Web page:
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Fruits of the loom

[ The University of Melbourne Voice Vol. 6, No. 5  3 May - 13 June 2010 ]

The Founding Director of one of Australia’s most successful arts organisations has been awarded a Doctor of Letters from the University of Melbourne. By Katherine Smith.

Founding Director of the Victorian Tapestry Workshop, Sue Walker, has been awarded a Doctor of Letters in Fine Art for her publication documenting the history of an enterprise that became one of Australia’s most successful arts organisations, and which through its work with contemporary artists brought the art of tapestry into the mainstream of Australia’s cultural life.

The Doctor of Letters is one of the University of Melbourne’s most prestigious higher degrees, and is more commonly awarded honoris causa (honorary) to recognise the contributions of high profile figures to public life.

In Dr Walker’s case, the degree was earned through original research and publication – one of around 100 Doctor of Letters degrees to have been earned rather than given in the University’s 150 year history, and one of only two in the last quarter century.

Dr Walker says it took her 10 years to research and document the material, which was later published with sumptuous illustrations by the Beagle Press under the title Artists’ Tapestries from Australia 1976-2005.

“During this time both my children got married and had children of their own, and although the research started as a PhD it later became the Litt D”, she says.

Dr Walker is the second person in her family to make a significant contribution to documenting developments in Australian art, following in the footsteps of her great uncle, William Moore, who she says she never knew, as he died just before she was born, but who was the very first writer to record the history of Australian Art in two volumes that were published in 1934 and are still quoted today. “I think the genes have come on through the family but this was not in my mind until I nearly finished the book.”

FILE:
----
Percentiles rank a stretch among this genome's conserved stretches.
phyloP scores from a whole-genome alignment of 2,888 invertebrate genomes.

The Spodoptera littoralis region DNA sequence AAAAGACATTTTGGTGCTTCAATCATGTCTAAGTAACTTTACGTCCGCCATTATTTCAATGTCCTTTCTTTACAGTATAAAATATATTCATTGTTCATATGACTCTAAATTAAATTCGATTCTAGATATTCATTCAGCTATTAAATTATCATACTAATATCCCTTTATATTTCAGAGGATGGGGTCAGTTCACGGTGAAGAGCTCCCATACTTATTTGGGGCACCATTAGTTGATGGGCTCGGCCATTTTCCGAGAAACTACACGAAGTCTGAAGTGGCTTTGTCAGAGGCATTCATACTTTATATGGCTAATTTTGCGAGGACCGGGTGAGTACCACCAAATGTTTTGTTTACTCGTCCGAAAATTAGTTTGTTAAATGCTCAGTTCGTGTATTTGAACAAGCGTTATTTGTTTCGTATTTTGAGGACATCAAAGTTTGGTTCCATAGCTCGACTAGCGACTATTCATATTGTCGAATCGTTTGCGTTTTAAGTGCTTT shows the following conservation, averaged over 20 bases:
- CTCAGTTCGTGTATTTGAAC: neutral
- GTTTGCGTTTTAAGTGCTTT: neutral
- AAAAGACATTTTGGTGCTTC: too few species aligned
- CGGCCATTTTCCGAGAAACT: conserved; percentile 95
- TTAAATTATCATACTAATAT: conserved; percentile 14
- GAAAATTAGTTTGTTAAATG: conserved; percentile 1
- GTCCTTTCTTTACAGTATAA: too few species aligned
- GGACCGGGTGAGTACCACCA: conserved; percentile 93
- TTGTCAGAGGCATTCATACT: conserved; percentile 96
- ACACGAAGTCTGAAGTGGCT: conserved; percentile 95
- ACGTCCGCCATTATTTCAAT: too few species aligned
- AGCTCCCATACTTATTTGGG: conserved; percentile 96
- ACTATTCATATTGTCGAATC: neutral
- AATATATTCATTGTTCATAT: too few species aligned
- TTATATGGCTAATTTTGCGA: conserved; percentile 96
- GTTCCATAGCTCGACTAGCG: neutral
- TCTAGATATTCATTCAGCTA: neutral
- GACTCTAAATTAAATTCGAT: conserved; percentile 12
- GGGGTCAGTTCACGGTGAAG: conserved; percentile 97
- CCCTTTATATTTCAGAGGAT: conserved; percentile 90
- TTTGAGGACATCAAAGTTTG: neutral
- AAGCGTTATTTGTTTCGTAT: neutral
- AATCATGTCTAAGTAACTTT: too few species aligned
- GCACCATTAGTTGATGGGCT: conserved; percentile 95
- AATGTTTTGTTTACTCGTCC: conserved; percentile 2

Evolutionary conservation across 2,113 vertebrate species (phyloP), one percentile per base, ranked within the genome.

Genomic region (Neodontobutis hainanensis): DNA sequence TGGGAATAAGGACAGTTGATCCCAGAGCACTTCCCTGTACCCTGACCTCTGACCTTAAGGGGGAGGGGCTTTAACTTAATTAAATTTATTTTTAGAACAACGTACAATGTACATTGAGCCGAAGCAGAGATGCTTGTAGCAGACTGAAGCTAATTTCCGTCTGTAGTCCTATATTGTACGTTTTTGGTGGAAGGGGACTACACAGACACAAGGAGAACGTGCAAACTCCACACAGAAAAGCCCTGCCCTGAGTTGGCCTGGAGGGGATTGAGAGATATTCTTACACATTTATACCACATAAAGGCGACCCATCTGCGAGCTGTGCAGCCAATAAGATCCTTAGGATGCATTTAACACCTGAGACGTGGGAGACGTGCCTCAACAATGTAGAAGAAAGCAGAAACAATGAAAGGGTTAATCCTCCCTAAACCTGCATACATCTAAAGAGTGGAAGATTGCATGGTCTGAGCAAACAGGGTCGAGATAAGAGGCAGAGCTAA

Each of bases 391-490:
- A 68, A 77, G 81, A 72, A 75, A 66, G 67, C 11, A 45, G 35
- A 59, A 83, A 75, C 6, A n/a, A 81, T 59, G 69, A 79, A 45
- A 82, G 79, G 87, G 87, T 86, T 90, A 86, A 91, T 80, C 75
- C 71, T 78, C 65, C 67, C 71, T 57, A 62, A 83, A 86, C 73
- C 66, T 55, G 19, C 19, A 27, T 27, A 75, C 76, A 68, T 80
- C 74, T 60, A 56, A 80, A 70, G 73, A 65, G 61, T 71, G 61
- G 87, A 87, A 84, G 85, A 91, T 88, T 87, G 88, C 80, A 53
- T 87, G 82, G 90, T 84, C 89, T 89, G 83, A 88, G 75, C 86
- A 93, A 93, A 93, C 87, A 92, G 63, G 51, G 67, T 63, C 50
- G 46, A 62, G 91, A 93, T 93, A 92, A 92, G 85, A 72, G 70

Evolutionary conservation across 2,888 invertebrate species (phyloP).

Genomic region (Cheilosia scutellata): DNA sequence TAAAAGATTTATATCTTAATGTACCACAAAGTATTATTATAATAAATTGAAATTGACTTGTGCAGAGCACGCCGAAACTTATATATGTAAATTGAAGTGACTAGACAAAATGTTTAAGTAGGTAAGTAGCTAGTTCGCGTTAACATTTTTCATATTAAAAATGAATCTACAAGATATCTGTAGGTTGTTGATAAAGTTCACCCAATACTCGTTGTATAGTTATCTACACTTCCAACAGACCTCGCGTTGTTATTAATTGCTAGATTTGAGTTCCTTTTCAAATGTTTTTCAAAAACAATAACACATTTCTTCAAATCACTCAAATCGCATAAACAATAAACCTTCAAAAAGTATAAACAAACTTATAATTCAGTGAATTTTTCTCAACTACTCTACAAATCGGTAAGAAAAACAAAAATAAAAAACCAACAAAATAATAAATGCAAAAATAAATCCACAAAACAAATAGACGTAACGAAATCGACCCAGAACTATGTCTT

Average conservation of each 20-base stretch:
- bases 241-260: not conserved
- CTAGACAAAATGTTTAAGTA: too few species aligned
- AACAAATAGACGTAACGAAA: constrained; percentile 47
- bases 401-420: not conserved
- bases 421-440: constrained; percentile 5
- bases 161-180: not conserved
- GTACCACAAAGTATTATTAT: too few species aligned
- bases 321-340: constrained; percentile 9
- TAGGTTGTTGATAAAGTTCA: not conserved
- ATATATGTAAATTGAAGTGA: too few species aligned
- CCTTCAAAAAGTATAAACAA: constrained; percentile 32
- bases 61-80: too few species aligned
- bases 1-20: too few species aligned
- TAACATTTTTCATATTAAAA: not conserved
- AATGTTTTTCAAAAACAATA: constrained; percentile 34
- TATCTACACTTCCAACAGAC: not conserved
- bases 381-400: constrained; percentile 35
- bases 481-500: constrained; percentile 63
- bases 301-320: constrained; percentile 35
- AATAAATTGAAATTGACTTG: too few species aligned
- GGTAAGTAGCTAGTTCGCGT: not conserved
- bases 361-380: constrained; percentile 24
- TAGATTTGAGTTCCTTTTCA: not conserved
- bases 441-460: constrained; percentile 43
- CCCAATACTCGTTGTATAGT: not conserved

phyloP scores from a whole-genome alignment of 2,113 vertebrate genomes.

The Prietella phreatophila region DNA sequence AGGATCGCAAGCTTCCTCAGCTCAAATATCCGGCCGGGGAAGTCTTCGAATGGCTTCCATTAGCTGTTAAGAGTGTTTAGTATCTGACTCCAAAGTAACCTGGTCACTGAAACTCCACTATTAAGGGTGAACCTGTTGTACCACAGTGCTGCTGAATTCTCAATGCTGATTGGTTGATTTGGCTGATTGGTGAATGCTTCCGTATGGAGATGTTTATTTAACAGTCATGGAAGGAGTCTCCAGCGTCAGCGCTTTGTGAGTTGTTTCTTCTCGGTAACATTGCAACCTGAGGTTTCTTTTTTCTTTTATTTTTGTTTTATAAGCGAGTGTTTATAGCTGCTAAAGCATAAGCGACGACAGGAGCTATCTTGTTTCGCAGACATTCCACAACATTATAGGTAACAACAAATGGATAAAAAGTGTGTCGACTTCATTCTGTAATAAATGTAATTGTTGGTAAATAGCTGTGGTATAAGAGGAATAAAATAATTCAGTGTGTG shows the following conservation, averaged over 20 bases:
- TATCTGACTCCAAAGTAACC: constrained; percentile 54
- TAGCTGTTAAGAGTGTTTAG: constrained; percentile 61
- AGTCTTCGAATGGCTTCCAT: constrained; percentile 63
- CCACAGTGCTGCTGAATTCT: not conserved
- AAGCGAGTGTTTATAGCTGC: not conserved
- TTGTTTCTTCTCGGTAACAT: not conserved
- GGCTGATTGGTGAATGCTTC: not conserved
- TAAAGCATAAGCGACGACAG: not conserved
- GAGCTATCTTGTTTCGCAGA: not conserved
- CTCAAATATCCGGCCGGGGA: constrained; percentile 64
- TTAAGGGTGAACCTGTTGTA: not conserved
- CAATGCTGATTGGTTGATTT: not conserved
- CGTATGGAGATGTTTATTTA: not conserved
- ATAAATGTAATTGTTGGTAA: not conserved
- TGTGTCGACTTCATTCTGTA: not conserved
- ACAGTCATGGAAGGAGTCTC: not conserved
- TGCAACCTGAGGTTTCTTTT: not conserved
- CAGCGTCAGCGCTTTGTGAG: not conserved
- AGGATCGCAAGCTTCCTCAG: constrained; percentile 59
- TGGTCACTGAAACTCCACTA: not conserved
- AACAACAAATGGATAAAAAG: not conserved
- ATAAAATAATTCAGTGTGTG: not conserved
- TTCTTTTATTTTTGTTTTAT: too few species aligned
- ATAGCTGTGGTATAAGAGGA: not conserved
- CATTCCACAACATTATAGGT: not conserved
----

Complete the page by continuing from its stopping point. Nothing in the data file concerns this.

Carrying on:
Written under the supervision of Professor Emeritus of Fine Art Margaret Manion, Artists’ Tapestries from Australia 1976-2005 tells the story of the foundation of the Victorian Tapestry Workshop in the mid seventies. It was a time of major change which saw the revaluation of community and collaborative art practices, and also of craft-based art practices which had been closely associated with women.

Tapestry is a very old art form which has been used for centuries to depict significant moments from history, such as in the famous Bayeux Tapestry which is actually an embroidery, or to depict power and prestige, while also acting as décor and insulation in homes and public places. It saw a revival during the late nineteenth century when members of the pre-Raphaelite and arts and crafts movements reconnected with medieval style.

Atélier or workshop-based production is an important aspect of tapestry art – with William Morris and his followers idealising the artistry and fine skill of weavers and dyers, and the Victorian Tapestry Workshop drew from and expanded this tradition, with highly skilled weavers who were trained artists working in the South Melbourne studios on commissioned works.

“Many of the works produced by the workshop hang prominently in our public buildings and create focal points for ceremonial events, and indeed, by the late 80s the Workshop had become the largest provider of public art in the country,” says Dr Walker.

The University of Melbourne has three tapestries including its coat of arms and a John Olsen tapestry in the Zoology Department that were woven during Dr Walker’s years as Workshop Director.

Among the tapestries created by the Workshop are the monumental Boyd tapestry that hangs in the Great Hall of Parliament House in Canberra, based on a painting of forest on Boyd’s property at Shoalhaven in NSW, and a magnificent suite of tapestries based on the work of Roger Kemp that hang below the stained glass ceiling in the Great Hall of the National Gallery of Victoria.

Dr Walker says the story of the Victorian Tapestry Workshop really runs parallel with the history of the visual arts in Australia over the last quarter of the twentieth century, involving over 300 contemporary Australian artists, as well as international artists. “In addition, the Workshop pioneered interaction with Aboriginal artists from early in its life, at the same time as it included leading contemporary white artists.”

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